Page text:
Thomas McGuane has written novels (Ninety-two in the Shade being one of his best known), screenplays, and essays on fishing and on hunting. The quality of his prose often makes me sin in envy. The following passage about field dressing an antelope comes from "The Heart of the Game," An Outside Chance: Classic & New Essays on Sport (Houghton Mifflin/ Seymour Lawrence, 1990). Its apparent simplicity is deceptive:
The sun was up and the big buteo hawks were lifting on the thermals. There was enough breeze that the grass began to have directional grain like the prairie, and the rim of the coulee wound up away from me toward the Absaroka. I felt peculiarly solitary, sitting on my heels next to the carcass in the sagebrush and greasewood, my rifle racked open on the ground. I made an incision around the metatarsal glands inside the back legs and carefully removed them and set them well aside; then I cleaned the blade of my hunting knife with handfuls of grass to keep from tainting the meat with those powerful glands. Next I detached the anus and testes from the outer walls and made a shallow puncture below the sternum, spread it with the thumb and forefinger of my left hand, and ran the knife upside down to the bone bridge between the hind legs. Inside, the diaphragm was like the taut lid of a drum and cut away cleanly, so that I could reach clear up to the back of the mouth and detach the windpipe. Once that was done I could draw the whole visceral package out onto the grass and separate out the heart, liver, and tongue before propping the carcass open with two whittled-up sage scantlings.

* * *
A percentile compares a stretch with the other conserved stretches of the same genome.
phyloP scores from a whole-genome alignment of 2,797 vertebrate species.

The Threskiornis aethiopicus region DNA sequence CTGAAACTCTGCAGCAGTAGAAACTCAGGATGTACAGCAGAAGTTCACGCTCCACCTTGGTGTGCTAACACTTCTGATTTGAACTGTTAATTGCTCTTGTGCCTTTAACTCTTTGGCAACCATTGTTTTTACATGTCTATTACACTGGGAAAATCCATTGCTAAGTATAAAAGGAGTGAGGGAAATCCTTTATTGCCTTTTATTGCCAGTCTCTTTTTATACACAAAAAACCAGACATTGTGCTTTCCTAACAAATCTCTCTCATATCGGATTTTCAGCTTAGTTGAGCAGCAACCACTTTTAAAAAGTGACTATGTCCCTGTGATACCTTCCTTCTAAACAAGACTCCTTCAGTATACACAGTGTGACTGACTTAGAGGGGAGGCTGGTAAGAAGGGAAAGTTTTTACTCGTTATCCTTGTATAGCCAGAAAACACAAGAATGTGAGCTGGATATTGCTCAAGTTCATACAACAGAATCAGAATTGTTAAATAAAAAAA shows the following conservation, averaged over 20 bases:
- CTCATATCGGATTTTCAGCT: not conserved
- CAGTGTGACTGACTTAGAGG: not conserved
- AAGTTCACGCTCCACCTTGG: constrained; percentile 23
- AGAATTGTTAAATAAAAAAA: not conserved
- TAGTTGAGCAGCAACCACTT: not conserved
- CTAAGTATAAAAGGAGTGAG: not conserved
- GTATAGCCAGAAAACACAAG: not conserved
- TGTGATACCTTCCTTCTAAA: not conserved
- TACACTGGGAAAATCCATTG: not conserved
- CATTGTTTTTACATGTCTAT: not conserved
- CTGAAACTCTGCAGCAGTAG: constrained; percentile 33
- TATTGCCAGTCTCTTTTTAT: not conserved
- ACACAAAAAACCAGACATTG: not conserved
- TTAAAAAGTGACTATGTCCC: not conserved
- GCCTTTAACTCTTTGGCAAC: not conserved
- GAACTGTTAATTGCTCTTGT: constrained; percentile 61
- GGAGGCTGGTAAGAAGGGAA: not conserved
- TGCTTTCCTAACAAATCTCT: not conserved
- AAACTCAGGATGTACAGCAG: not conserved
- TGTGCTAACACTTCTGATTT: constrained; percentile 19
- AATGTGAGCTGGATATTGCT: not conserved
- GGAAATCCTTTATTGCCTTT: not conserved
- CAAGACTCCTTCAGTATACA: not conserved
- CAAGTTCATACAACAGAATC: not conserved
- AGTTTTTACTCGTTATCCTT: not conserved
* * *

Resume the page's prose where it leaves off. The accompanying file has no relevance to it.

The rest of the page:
You could tell how cold the morning was, despite the exertion, just by watching the steam roar from the abdominal cavity. I stuck the knife in the ground and sat back against the slope, looking clear across to Convict Grade and the Crazy Mountains. I was blood from the elbows down and the antelope's eyes had skinned over. I thought, this is goddamned serious and you had better always remember that.